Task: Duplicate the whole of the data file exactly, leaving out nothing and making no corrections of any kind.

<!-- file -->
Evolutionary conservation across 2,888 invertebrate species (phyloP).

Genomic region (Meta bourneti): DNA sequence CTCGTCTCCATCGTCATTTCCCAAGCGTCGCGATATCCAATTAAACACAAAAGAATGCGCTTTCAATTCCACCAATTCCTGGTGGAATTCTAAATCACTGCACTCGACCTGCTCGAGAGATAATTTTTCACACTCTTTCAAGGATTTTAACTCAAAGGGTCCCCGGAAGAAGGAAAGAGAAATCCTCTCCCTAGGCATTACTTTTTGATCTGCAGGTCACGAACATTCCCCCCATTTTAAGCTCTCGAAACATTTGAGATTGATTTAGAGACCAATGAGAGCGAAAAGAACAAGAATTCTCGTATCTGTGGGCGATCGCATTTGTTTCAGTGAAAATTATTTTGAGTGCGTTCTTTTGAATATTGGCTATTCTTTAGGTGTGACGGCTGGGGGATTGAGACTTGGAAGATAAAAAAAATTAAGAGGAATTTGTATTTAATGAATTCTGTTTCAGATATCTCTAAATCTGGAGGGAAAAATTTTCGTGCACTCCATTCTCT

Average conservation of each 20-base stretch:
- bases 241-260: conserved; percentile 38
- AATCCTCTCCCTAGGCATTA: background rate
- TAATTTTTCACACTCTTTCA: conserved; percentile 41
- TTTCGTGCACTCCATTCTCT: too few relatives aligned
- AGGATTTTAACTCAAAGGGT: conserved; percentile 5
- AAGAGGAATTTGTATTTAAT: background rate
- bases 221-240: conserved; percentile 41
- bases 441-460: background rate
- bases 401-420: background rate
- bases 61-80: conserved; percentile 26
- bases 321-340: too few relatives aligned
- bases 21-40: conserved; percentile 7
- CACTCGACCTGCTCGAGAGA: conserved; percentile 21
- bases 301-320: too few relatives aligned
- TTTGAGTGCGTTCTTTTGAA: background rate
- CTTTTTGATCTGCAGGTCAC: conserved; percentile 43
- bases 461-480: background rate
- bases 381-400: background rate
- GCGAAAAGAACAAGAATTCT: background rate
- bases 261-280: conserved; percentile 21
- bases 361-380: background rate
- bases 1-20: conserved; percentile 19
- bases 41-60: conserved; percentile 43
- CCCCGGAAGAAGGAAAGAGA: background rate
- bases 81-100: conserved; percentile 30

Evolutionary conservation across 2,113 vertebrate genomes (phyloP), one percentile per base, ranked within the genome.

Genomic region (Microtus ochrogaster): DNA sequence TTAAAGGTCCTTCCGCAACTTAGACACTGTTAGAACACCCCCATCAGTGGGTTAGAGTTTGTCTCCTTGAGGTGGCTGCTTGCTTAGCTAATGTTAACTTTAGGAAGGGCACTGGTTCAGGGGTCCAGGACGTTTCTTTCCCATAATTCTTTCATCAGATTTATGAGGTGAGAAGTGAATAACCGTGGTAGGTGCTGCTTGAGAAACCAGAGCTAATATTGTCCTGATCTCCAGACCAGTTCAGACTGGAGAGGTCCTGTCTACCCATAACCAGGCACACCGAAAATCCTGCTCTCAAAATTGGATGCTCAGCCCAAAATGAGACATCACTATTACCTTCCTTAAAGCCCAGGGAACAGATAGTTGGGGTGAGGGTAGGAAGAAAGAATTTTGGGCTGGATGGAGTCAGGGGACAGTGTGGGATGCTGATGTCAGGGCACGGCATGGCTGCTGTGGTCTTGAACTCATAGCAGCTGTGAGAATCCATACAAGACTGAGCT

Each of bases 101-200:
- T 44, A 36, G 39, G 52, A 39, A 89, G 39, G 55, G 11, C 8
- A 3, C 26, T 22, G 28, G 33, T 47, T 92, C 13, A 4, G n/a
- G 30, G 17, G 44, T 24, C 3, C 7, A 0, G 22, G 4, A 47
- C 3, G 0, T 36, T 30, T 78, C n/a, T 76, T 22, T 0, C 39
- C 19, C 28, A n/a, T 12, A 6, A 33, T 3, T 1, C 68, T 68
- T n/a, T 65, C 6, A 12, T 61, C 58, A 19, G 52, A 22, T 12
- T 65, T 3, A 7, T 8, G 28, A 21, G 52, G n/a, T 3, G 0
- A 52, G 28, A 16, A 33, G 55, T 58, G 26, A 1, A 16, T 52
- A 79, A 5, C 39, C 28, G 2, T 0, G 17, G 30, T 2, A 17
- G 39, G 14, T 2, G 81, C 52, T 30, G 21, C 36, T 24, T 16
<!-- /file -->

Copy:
Evolutionary conservation across 2,888 invertebrate species (phyloP).

Genomic region (Meta bourneti): DNA sequence CTCGTCTCCATCGTCATTTCCCAAGCGTCGCGATATCCAATTAAACACAAAAGAATGCGCTTTCAATTCCACCAATTCCTGGTGGAATTCTAAATCACTGCACTCGACCTGCTCGAGAGATAATTTTTCACACTCTTTCAAGGATTTTAACTCAAAGGGTCCCCGGAAGAAGGAAAGAGAAATCCTCTCCCTAGGCATTACTTTTTGATCTGCAGGTCACGAACATTCCCCCCATTTTAAGCTCTCGAAACATTTGAGATTGATTTAGAGACCAATGAGAGCGAAAAGAACAAGAATTCTCGTATCTGTGGGCGATCGCATTTGTTTCAGTGAAAATTATTTTGAGTGCGTTCTTTTGAATATTGGCTATTCTTTAGGTGTGACGGCTGGGGGATTGAGACTTGGAAGATAAAAAAAATTAAGAGGAATTTGTATTTAATGAATTCTGTTTCAGATATCTCTAAATCTGGAGGGAAAAATTTTCGTGCACTCCATTCTCT

Average conservation of each 20-base stretch:
- bases 241-260: conserved; percentile 38
- AATCCTCTCCCTAGGCATTA: background rate
- TAATTTTTCACACTCTTTCA: conserved; percentile 41
- TTTCGTGCACTCCATTCTCT: too few relatives aligned
- AGGATTTTAACTCAAAGGGT: conserved; percentile 5
- AAGAGGAATTTGTATTTAAT: background rate
- bases 221-240: conserved; percentile 41
- bases 441-460: background rate
- bases 401-420: background rate
- bases 61-80: conserved; percentile 26
- bases 321-340: too few relatives aligned
- bases 21-40: conserved; percentile 7
- CACTCGACCTGCTCGAGAGA: conserved; percentile 21
- bases 301-320: too few relatives aligned
- TTTGAGTGCGTTCTTTTGAA: background rate
- CTTTTTGATCTGCAGGTCAC: conserved; percentile 43
- bases 461-480: background rate
- bases 381-400: background rate
- GCGAAAAGAACAAGAATTCT: background rate
- bases 261-280: conserved; percentile 21
- bases 361-380: background rate
- bases 1-20: conserved; percentile 19
- bases 41-60: conserved; percentile 43
- CCCCGGAAGAAGGAAAGAGA: background rate
- bases 81-100: conserved; percentile 30

Evolutionary conservation across 2,113 vertebrate genomes (phyloP), one percentile per base, ranked within the genome.

Genomic region (Microtus ochrogaster): DNA sequence TTAAAGGTCCTTCCGCAACTTAGACACTGTTAGAACACCCCCATCAGTGGGTTAGAGTTTGTCTCCTTGAGGTGGCTGCTTGCTTAGCTAATGTTAACTTTAGGAAGGGCACTGGTTCAGGGGTCCAGGACGTTTCTTTCCCATAATTCTTTCATCAGATTTATGAGGTGAGAAGTGAATAACCGTGGTAGGTGCTGCTTGAGAAACCAGAGCTAATATTGTCCTGATCTCCAGACCAGTTCAGACTGGAGAGGTCCTGTCTACCCATAACCAGGCACACCGAAAATCCTGCTCTCAAAATTGGATGCTCAGCCCAAAATGAGACATCACTATTACCTTCCTTAAAGCCCAGGGAACAGATAGTTGGGGTGAGGGTAGGAAGAAAGAATTTTGGGCTGGATGGAGTCAGGGGACAGTGTGGGATGCTGATGTCAGGGCACGGCATGGCTGCTGTGGTCTTGAACTCATAGCAGCTGTGAGAATCCATACAAGACTGAGCT

Each of bases 101-200:
- T 44, A 36, G 39, G 52, A 39, A 89, G 39, G 55, G 11, C 8
- A 3, C 26, T 22, G 28, G 33, T 47, T 92, C 13, A 4, G n/a
- G 30, G 17, G 44, T 24, C 3, C 7, A 0, G 22, G 4, A 47
- C 3, G 0, T 36, T 30, T 78, C n/a, T 76, T 22, T 0, C 39
- C 19, C 28, A n/a, T 12, A 6, A 33, T 3, T 1, C 68, T 68
- T n/a, T 65, C 6, A 12, T 61, C 58, A 19, G 52, A 22, T 12
- T 65, T 3, A 7, T 8, G 28, A 21, G 52, G n/a, T 3, G 0
- A 52, G 28, A 16, A 33, G 55, T 58, G 26, A 1, A 16, T 52
- A 79, A 5, C 39, C 28, G 2, T 0, G 17, G 30, T 2, A 17
- G 39, G 14, T 2, G 81, C 52, T 30, G 21, C 36, T 24, T 16